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ROBERT CONRAD SPEAKS ABOUT THE SHOW AND THE MOVIE
In an unprecedented move, I got a call one day from Robert Conrad who was willing to give me a rare interview about THE WILD, WILD WEST. From my perspective, it was more than an honor to be able to speak to the guy that was the show. I knew that I also wanted to speak to him about the film and judging from what I knew about Robert Conrad, he would appreciate honesty rather than just meet somewhere and pop the questions at him. I openly tell him that what I have heard about the film is that he was offered the part of President Grant and that he turned it down and that he has had some problems with the casting of the Jim West character. A moment of silence later he iterates, "So what are they saying?" I basically ask him if he would also be willing to speak about the film. He abruptly interrupts, "Well, I'm sure you know me, it's not the first time I've put my foot in my mouth and it won't be the last time. So let's talk." We set up a time at a local hotel in the Westwood area.
For the prior 3 months leading up to the hope of getting to interview anybody about the TV show, I recorded every episode of THE WILD, WILD WEST. But now I suddenly found myself wondering what to ask. Don't get me wrong, I had a ton of questions, but this was Robert Conrad I was going to speak with. Speaking to a big star can sometimes make you nervous, but this is one of your childhood heroes. I mean the first time I spoke with him, and much to my embarrassment, I called him "Jim." The day arrived. We met, shook hands and he bartended the hotel nightclub because for some reason the guy on duty wasn't around so Bob just said, "What the hell, I'll just help out." The hotel manager returns, at a loss for words, he thanks Conrad. He replies, "No need to do that. I had fun with it but I charge a lot if you need me again." A roar of laughter later we are sitting down sharing a bowl of peanuts and drinks.
"Look Craig," he begins, "I've turned down 23 interviews, so I'm doing this one and the only other one I've done so far was for the French version of the TV GUIDE." He shows me the cover with his quote in French about the film LE FILM EST UNE OFFENSE! He straightforwardly poses, "What do you suppose that means?"
A knowingly smirk later he jumps right in, "I read the script of the movie and it's very disappointing."
When I mention that I heard he was offered the part of Grant, he leans forward, "No, that is not true. Originally they had producers who won't end up producing the film but they'll get credit. There will be more producing credits on this film. But anyway, they leaked it to the press that they were going to be offering me this role. I think what they were doing was testing the waters. I did meet with Sonnenfeld and Jon Peters. My meeting with Sonnenfeld was blah. I just felt b.l.a.h. It was a courtesy on his part. When I didn't drop to my knees and kiss his ring after MEN IN BLACK, I think he had enough of me. And when I met Jon Peters, it was Hollywood hype at its worst. You know there is a lot of descent, honest people in this community. Don Meyer, Brandon Tartikoff, Frank Price who ran Columbia, but every once in a while, you meet a jive-ass.... and Jon Peters is a jive-ass but I did want to do the film because he is such a talented hair dresser. I thought it would be great in between takes he could maybe do my hair.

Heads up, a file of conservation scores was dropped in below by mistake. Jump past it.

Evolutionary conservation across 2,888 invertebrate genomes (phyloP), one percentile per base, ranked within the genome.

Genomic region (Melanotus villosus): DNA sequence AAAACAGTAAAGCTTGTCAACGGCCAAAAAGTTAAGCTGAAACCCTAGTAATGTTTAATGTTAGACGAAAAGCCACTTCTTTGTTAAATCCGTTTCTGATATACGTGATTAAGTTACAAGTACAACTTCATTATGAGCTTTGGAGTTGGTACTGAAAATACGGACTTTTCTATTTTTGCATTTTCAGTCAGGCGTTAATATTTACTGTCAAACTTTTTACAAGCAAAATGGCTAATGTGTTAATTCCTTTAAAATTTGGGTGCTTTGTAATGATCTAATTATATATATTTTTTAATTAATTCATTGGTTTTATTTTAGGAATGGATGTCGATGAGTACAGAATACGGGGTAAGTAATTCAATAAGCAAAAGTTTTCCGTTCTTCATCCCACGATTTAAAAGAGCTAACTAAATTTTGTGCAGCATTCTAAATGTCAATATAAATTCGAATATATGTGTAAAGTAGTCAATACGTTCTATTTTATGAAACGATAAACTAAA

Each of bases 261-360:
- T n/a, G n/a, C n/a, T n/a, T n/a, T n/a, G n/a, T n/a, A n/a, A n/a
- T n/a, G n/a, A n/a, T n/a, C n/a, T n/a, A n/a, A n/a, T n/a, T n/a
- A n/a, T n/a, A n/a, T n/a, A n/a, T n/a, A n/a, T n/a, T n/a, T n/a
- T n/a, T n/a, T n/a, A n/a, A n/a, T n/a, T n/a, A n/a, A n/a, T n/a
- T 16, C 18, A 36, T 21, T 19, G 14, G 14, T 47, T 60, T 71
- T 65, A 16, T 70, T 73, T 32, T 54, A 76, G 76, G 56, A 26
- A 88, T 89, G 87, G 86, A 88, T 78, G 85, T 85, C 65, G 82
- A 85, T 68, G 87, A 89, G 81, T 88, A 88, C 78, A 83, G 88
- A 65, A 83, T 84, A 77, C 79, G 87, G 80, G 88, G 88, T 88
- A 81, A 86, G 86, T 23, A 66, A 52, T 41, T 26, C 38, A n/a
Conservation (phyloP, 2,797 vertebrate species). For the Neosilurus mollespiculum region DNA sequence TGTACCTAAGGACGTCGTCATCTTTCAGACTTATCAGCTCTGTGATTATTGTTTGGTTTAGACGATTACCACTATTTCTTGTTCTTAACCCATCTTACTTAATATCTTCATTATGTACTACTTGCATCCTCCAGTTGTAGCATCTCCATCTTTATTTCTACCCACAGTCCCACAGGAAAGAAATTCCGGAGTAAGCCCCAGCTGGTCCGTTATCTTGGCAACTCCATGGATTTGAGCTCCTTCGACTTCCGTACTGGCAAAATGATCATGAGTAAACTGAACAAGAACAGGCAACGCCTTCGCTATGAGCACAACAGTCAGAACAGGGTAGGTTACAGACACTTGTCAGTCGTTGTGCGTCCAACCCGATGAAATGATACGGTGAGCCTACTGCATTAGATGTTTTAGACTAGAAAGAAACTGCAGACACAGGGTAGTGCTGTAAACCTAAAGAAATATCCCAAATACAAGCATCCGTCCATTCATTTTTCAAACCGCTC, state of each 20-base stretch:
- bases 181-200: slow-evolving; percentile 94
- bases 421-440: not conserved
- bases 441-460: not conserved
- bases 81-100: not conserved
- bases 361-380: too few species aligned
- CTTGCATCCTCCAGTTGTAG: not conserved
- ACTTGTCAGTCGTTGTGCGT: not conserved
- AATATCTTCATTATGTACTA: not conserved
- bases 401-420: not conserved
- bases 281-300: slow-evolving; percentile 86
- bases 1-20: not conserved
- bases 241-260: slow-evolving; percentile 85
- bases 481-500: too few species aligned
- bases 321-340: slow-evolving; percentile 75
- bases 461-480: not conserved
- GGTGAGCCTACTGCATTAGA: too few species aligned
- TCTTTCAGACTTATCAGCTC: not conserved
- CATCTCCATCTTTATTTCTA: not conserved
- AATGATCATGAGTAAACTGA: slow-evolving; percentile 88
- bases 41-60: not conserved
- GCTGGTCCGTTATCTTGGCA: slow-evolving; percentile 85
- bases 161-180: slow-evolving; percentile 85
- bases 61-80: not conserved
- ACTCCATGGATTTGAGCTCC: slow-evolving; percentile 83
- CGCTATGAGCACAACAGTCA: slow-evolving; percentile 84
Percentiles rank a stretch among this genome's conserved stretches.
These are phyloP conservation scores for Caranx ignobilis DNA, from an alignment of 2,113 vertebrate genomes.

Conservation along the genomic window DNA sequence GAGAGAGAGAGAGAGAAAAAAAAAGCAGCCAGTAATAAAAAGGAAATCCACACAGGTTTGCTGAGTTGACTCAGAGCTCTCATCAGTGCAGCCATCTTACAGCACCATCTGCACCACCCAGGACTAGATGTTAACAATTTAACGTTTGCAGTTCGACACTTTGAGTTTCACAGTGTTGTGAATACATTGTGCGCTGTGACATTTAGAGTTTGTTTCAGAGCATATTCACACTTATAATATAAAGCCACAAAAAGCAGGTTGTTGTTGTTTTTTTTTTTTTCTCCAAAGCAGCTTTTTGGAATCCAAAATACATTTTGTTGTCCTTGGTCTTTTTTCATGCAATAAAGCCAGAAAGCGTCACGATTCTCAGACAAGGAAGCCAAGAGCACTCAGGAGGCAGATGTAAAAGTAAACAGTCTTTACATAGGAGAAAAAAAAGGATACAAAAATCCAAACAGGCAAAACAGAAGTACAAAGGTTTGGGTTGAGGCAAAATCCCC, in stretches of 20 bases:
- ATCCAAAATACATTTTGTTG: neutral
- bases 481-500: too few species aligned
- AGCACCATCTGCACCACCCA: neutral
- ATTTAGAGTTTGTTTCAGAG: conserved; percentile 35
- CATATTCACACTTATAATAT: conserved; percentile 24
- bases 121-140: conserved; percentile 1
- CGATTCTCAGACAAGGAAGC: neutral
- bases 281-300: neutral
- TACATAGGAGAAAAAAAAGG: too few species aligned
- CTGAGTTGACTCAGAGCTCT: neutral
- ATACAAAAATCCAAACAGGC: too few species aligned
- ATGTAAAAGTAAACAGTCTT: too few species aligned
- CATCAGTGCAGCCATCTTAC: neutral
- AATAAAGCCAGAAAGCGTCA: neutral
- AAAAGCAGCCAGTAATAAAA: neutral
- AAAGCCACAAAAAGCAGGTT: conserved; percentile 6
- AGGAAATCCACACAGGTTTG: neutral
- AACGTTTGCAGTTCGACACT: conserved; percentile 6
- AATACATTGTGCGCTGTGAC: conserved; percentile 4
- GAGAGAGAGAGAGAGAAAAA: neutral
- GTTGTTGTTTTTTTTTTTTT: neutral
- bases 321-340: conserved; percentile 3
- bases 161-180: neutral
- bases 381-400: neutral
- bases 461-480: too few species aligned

"He alleges to be a martial artist. He told me he was a martial artist and I find that suspect. But if he would ever like to prove it, I am certainly available."
I raise an eyebrow, saying to Bob that this article might cause some rifts.
He raises his hand the way you know someone knows what they are doing, "No. I don't care, Craig, I don't care. I know what I am saying, I see that red light. I measure my words. My brain doesn't speak first, my mouth does. I'm not the kind of man... the best way to deal with me is, if you have to deal with me for some reason, is you can't. I am happy if someone would say, "Well, you are too old, too short." Whatever. What I really can't stand is being jacked. When Peters told me and his quote, "You must be in this movie.""
His glare and stare says it all. Sure Hollywood is a place where truths are lies and lies are truths and there are too many people that don't do what they say or say what they mean. Playing these sort of hip-hype games is uncool but it happens, but to play these sort of games with someone who is established and has paid their dues, well that is just downright disrespectful.
"I'm not thrilled with the casting for all three roles for a variety of reasons. I didn't have to "be in the movie," and as it is I'm going to France when they start to hype the film. I have enough ego to say that I don't want... I don't want to have people think I'm bitter because they'll never do the 104 episodes. I don't care how many movies they make, they'll never get there and having said that... I thought the film could have been an opportunity for those people, the aficionados of the show to be able to see the '90s version. And in all honesty, I would have liked to make a contribution to that off-camera if there wasn't something I felt I wanted to do on camera.
"I'm a pilot and have my own two planes. I flew in for the interview with the understanding to meet the director and I was not going to be reading for this role. Of course the meeting went well and they said, "Would you be kind enough to read?" I said that I wouldn't but I'd be happy to read the menu of any great restaurant that you would like to take me to celebrate my getting this role. (laughing) I didn't get the role."
We talk about what Peters and Sonnenfeld expect to do in terms of the action. Conrad offers his thoughts on that. "Terry Leonard is the coordinator and he worked on THE WILD, WILD WEST and he's subsequently gone on to be hot. Will Smith may be athletic but they are not going to get there. I did it all, you know that, you are a fight coordinator, you've seen it, you can tell. And Will is going to do that?"
Another rumor floating around is that Conrad was bent out of shape because Jim West was going to be black. What did he have to say about that?